• Public buildings are heated up to a maximum of 19 degrees Celsius.
  • The shop windows are prohibited from being illuminated at night.
  • No heating of private pools.

Austria

Austria is also heavily dependent on Russian gas, gaining over 80% from Moscow in previous years. Last week, the Austrian climate department launched an energy saving campaign called “Mission 11”, with these recommendations:

  • Drive slower to save energy, at a recommended speed limit of 100km / h
  • Defrost a freezer regularly.
  • Reduce your shower time.

Spain

Although Spain is not as dependent as other EU members on Russian gas, which accounted for 14.5% of its imports, the Spanish parliament agreed on an 8% reduction in gas consumption.

  • The air conditioning temperature in most public buildings and businesses should not be below 27 degrees Celsius in the summer. And the heating shouldn’t be higher than 19 degrees Celsius during the winter.
  • Closing of the doors of the air-conditioned shops.
  • No night lighting of the exterior of shops or public monuments.

Finland

Although 75% of Finland’s gas supply was made up of Russian imports, the country is not as susceptible to the whims of Moscow. Natural gas accounts for less than 6% of the total energy consumption in Finland. In the last week of August, the Ministry of Economy and Labor announced a campaign entitled “One degree less”, which aims to convince 75% of Finns to reduce their energy consumption:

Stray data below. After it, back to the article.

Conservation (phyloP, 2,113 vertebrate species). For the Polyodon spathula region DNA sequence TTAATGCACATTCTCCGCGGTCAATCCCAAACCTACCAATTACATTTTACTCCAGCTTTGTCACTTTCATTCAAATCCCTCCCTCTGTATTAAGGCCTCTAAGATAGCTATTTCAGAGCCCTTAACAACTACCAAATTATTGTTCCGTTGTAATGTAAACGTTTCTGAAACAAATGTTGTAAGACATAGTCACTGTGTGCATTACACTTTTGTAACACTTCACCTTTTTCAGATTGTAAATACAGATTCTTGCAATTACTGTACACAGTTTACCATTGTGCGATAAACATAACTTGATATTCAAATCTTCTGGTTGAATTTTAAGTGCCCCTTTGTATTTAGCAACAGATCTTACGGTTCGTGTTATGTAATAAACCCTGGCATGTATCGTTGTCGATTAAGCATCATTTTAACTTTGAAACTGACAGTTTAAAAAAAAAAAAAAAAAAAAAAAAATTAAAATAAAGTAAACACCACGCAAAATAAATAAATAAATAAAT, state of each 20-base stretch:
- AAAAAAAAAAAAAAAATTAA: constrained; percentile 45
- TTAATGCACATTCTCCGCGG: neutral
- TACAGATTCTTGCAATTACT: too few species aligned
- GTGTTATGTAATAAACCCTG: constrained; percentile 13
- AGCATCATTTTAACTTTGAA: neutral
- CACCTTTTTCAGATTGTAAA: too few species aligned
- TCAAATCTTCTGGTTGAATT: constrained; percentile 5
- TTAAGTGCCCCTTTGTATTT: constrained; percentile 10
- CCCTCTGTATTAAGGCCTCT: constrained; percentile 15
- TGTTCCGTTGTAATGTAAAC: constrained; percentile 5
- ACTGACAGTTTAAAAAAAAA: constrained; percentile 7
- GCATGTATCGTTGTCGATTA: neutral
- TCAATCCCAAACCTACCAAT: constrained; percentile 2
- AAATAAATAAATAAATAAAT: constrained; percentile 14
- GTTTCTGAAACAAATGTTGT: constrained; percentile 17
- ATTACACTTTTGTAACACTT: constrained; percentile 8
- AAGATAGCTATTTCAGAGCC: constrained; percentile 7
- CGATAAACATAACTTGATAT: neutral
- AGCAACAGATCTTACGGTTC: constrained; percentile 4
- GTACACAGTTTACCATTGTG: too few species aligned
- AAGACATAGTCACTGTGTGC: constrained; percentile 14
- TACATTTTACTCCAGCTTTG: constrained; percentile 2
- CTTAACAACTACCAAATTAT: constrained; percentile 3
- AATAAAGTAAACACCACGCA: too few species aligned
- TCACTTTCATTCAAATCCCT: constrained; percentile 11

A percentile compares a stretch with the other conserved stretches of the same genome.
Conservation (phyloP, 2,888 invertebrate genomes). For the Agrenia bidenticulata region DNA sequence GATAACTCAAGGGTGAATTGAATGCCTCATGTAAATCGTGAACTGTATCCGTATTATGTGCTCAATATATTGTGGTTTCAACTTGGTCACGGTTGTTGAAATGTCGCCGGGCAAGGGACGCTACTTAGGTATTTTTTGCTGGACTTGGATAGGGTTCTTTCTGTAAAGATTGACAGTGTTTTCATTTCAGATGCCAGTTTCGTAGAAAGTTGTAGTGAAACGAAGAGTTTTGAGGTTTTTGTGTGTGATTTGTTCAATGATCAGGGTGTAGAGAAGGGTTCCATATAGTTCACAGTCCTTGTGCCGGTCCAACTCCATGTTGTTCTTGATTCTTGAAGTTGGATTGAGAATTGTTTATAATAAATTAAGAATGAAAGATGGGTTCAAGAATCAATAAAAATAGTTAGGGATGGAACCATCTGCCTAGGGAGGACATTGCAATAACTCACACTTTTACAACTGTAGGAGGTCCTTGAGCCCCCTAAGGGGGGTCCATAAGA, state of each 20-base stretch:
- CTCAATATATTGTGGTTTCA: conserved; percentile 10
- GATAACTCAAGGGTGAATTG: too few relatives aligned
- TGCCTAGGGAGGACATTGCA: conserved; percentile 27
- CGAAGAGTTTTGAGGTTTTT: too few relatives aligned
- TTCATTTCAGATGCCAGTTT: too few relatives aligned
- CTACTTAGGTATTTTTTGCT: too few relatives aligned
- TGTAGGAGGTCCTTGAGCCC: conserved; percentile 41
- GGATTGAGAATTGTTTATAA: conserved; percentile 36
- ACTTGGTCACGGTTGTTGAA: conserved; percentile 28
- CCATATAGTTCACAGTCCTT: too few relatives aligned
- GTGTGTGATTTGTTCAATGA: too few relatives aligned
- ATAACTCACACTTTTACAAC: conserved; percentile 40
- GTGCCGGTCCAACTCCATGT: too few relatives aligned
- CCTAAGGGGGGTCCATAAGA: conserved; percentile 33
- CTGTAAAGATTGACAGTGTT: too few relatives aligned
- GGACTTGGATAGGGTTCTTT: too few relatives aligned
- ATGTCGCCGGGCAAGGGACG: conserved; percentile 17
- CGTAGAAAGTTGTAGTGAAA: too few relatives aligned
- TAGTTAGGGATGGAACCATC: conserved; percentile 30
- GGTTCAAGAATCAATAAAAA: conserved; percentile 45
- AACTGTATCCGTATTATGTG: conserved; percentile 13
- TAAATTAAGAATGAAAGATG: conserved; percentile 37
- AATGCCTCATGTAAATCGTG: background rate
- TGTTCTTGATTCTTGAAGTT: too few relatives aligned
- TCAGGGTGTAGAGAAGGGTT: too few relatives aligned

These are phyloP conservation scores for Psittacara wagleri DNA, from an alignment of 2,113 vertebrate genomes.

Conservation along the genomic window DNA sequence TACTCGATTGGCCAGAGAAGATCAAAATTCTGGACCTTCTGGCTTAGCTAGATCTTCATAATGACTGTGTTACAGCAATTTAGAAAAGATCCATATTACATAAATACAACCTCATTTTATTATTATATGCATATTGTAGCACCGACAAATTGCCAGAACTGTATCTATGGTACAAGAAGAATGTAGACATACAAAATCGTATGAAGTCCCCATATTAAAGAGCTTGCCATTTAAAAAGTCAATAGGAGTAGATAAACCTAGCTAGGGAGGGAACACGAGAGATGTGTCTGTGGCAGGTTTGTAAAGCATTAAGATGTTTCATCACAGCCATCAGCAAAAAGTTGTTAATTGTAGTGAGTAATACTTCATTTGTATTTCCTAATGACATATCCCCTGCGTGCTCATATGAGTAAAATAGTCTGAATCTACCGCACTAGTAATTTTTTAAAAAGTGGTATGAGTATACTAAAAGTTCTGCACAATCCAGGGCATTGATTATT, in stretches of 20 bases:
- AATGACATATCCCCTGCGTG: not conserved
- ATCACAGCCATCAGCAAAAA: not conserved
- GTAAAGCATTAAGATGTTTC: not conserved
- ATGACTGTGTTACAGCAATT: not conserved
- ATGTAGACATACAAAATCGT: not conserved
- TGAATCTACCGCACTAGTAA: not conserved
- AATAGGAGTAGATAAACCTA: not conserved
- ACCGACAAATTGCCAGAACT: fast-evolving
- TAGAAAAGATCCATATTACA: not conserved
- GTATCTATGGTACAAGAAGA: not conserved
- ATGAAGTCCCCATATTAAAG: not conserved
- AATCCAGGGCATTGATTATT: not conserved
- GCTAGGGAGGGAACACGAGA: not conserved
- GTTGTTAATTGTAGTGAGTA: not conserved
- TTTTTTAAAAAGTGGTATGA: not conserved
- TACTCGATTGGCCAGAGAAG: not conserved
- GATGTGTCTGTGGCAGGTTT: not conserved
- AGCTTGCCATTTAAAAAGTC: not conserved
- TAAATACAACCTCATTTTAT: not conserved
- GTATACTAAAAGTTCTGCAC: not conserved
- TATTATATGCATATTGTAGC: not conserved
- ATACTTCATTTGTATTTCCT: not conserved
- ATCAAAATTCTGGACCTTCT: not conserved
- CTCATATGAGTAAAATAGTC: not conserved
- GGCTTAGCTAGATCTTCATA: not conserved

• Reduce the home temperature on a thermostat.
  • Use less electronics, fewer light sources.
  • Limit showers to 5 minutes.

Italy

Italy imported nearly 40% of its gas from Russia last year. On the initiative of the Ministry of Ecological Transition, the country aims to reduce gas consumption by 7% (5.3 billion cubic meters) by March:

  • Thermostat in industrial buildings to be lowered by one degree to 17 degrees Celsius.
  • Residential blocks thermostat temperatures to be adjusted to 19 degrees Celsius.
  • The radiators must be turned off for at least one hour a day.

Holland

The Dutch government launched a campaign in April in an attempt to reduce dependence on Russian gas, which accounts for around 12.5% ​​of the Netherlands’ gas consumption.

  • Take 5-minute showers.
  • Turn down the central heating.

Enough for the winter?

Some reports estimate that if Europe could cut gas consumption by 15% through March 2023, the region would be able to cope with the winter despite limited supplies and rising energy prices.